• Our hope-filled future is bound up in sharing the story of Jesus, in discipling others, in bringing those disciples together into communities of believers, and in developing and releasing those believers to create other communities... till Jesus the King comes again!

Community and the Gospel

In his groundbreaking book on the history of revivals, Richard Lovelace makes this insightful comment: “Few know enough to start each day with a thoroughgoing stand upon Luther’s platform: you are accepted, looking outward in faith and claiming the wholly alien righteousness of Christ as the only ground for acceptance, relaxing in that quality of trust which will produce increasing sanctification as faith is active in love and gratitude. In order for a pure and lasting work of spiritual renewal to take place within the church, multitudes within it must be led to build their lives on this foundation.”

gospelcommunityIn our World Team Global circles, we are used to hearing the phrase: “preaching the Gospel to yourself every day”.  By that we mean to say our hold on the Gospel is tenuous and our hearts need to be reminded of the deep love of Christ each and every day in order for us to live out of the Gospel.

However, when we say that we must ‘preach the Gospel to ourselves every day’, I think we often read that reminder as an individual effort.  Whereas, the Scriptures appear to place this act of remembering in a community context.

And you shall remember the whole way that the Lord your God has led you these forty year in the wilderness that he might humble you, testing you to know what was in your heart.”  (Deuteronomy 8:2)

And when he had given thanks, he broke it, and said, “This is my body which is for you. Do this in remembrance of me.””  (1 Corinthians 11:24)

We can easily miss this truth as our English translations of the Bible do not distinguish between an individual ‘you’ and a collective ‘you’; something that many other languages have embedded in their structure and grammar.

The Bible underscores the critical importance of the community in preaching the Gospel to our hearts. Others are part and parcel of the process by which the Gospel is driven deeper and deeper into our hearts.

So if community is that important in the remembering process, then we need to go looking for that kind of community where we live and minister.

Yet we hesitate from seeking that kind of community.  I know I don’t, and I know you don’t like it when others try to ‘speak into our lives’; when the community seeks to be part of our growth process.  Oftentimes people just do not do a very good job of ‘speaking the truth in love’.  Yet, there is always some element in the words of others that can cause growth in our understanding and application of the Gospel.  Living out the Gospel in community and living in community through the Gospel is not an event, but a process whereby we learn to discern God’s voice to us through others.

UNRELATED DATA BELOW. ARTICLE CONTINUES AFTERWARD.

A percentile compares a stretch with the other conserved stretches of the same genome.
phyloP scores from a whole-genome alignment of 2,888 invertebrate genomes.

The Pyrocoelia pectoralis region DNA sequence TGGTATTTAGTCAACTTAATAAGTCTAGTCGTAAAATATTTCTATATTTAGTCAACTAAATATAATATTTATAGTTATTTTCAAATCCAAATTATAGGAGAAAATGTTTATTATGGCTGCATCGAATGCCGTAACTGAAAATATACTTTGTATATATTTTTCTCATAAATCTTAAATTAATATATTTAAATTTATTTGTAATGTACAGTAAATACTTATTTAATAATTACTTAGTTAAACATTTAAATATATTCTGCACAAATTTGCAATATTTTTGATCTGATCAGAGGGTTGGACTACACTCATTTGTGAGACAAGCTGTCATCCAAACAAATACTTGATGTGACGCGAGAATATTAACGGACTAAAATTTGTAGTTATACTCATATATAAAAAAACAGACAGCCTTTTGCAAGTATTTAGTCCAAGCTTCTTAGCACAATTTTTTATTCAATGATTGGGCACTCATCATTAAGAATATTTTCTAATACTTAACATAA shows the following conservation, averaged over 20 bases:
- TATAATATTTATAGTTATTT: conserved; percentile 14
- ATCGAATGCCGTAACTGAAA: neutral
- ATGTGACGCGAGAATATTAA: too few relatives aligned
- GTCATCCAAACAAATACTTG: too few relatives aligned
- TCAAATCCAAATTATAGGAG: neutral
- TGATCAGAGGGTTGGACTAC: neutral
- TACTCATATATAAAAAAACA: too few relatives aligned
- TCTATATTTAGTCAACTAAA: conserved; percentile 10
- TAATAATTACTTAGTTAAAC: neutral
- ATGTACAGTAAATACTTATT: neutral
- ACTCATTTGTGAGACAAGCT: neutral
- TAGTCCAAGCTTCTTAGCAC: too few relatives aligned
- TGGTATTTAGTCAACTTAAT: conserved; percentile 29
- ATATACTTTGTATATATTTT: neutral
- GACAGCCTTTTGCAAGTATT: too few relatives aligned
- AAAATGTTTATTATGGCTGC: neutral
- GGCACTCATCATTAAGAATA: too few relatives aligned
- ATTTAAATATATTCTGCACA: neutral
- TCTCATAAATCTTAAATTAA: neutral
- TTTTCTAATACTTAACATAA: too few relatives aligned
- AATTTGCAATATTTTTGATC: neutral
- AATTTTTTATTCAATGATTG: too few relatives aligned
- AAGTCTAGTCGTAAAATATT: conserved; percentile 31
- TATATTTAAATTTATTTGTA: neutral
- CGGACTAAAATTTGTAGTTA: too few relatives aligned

I need to preach the Gospel to myself regularly.  I also need to call on others to speak the Gospel to me out of our community bond in Christ.

Do you see Jesus for who he really is?

throw-yourself-cliff-jumpI listen to a lot of messages and sermons.  Sometimes in the midst of all the teaching that you and I receive (or give), we can miss the essential, the very heart of the Christian faith.  And that is Jesus.

One of my colleagues here had sent me awhile back an email with a link to a message given by one of my former lecturers (or professors in American English).  You know how it goes?  You get so many articles and links to read or listen to that you ‘backburner’ or file them for a later time.

Well, yesterday I pulled out that email again and started listening to this message by Sinclair Ferguson: 38 Years Waiting – God’s Word Fulfilled – There is a Hope.

The message of the Gospel for both non-believers and believers rang out clearly.  It reminded me again of how much I need Jesus every day.  In the story in John, chapter 5, everyone was missing the centre?  They were missing Jesus.  They were not really seeing Jesus for who He really is.

I would encourage you to take a few minutes to listen to this message, and as Sinclair challenges us, to ‘throw ourselves in’, into the arms of Christ once again.

Praying in a gospel centred way

Prayer is essential.  As I shared in the last post: “No man or woman can progress in grace if he forsakes prayer.”  We could enlarge that statement to read: “No team or group of workers can progress in grace in ministry to others if they forsake prayer.”